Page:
[Haskell-cafe] Re: Graph library, was: Haskell.org GSoC

Louis Wasserman wasserman.louis at gmail.com
Thu Feb 12 13:18:27 EST 2009

fgl uses pretty much the most beautiful way of abstracting graphs I've seen;
a brief review:

type Context a b -- a collected representation of a vertex's number, label,
and all information on edges going into and out of that vertex

match :: Graph gr => Node -> gr a b -> (Maybe (Context a b), gr a b)
-- if a vertex is in the graph, extracts its adjacency information in a
Context and returns the graph without that vertex

(&) :: DynGraph gr => Context a b -> gr a b -> gr a b
-- melds a vertex and its adjacency  information into the graph

I've been doing a huge amount of messing around with graph algorithms
recently, and this inductive style of graph querying and modification make
several algorithms far more intuitive than most imperative implementations
I've seen.  In addition, both of these lend themselves well to use in a
State monad.  Take the following code to extract the connected component of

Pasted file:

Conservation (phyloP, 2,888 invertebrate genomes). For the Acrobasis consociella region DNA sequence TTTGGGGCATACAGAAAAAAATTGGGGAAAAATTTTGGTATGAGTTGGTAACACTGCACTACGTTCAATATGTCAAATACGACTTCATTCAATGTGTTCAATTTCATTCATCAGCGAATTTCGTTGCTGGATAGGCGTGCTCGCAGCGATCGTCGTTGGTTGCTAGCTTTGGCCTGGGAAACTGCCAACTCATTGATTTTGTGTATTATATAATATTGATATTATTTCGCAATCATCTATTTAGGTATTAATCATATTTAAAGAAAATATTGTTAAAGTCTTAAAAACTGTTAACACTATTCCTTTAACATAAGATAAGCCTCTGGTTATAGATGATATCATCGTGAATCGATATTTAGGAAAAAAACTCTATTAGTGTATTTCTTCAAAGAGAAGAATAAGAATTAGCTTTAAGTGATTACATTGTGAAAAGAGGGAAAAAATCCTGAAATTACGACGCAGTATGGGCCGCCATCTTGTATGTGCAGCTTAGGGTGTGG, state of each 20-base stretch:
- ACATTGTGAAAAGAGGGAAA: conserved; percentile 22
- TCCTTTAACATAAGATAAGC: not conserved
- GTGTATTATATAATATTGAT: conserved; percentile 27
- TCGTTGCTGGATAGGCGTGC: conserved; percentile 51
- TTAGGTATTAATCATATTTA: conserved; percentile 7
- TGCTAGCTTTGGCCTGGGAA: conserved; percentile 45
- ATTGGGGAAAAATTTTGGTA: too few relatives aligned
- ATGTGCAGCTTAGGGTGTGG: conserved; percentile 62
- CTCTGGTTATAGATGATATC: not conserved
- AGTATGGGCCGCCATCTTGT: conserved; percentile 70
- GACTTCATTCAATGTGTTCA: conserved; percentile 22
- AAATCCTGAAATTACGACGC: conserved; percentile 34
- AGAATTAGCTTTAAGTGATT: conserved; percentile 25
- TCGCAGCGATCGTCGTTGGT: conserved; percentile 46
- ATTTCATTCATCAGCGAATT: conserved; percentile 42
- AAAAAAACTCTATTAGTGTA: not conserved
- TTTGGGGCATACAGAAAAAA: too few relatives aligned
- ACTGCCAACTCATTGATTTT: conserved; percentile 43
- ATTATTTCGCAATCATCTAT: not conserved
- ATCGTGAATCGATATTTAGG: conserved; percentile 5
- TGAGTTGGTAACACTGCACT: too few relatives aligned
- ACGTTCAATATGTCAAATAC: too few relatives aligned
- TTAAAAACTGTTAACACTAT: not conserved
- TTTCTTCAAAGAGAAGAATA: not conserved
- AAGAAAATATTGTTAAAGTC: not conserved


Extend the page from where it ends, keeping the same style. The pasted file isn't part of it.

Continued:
a vertex in an undirected graph:

extractComponentM :: DynGraph gr => gr a b -> Node -> State (gr a b) (gr a
extractComponentM partialComponent v = State (match v) >>= maybe (return
partialComponent) expandContext where
    expandContext cxt = liftM (cxt &) (foldM extractComponentM
partialComponent (neighbors' cxt))

extractComponent :: DynGraph gr => gr a b -- the initial graph
                -> Node -- the node whose component to find
                -> (gr a b, gr a b) -- the original graph without the
component, and the component
extractComponent g v = runState (extractComponentM empty v) g

That's far more compact -- and intuitive to someone familiar with both fgl
and the State monad -- than a standard connected-component finder in an
imperative language, speaking as someone who wrote code along these lines
imperatively for several years.  (Fun fact: I've been working on a nice
encapsulation of priority queues as monad transformers to make other common
graph algorithms both efficient and make them this pretty to read, too.  Any
thoughts on that would be appreciated.)

I strongly feel that fgl, though it could be improved in some areas, makes a
better truly general graph abstraction than anything else I've seen.  Areas
that could specifically be improved include the stuff that uses LRTrees, and
other stuff that isn't especially intuitive, elegant, or even efficient in
fgl's implementation.

Louis Wasserman
wasserman.louis at gmail.com
-------------- next part --------------
An HTML attachment was scrubbed...
URL: http://www.haskell.org/pipermail/haskell-cafe/attachments/20090212/8461f111/attachment.htm

More information about the Haskell-Cafe mailing list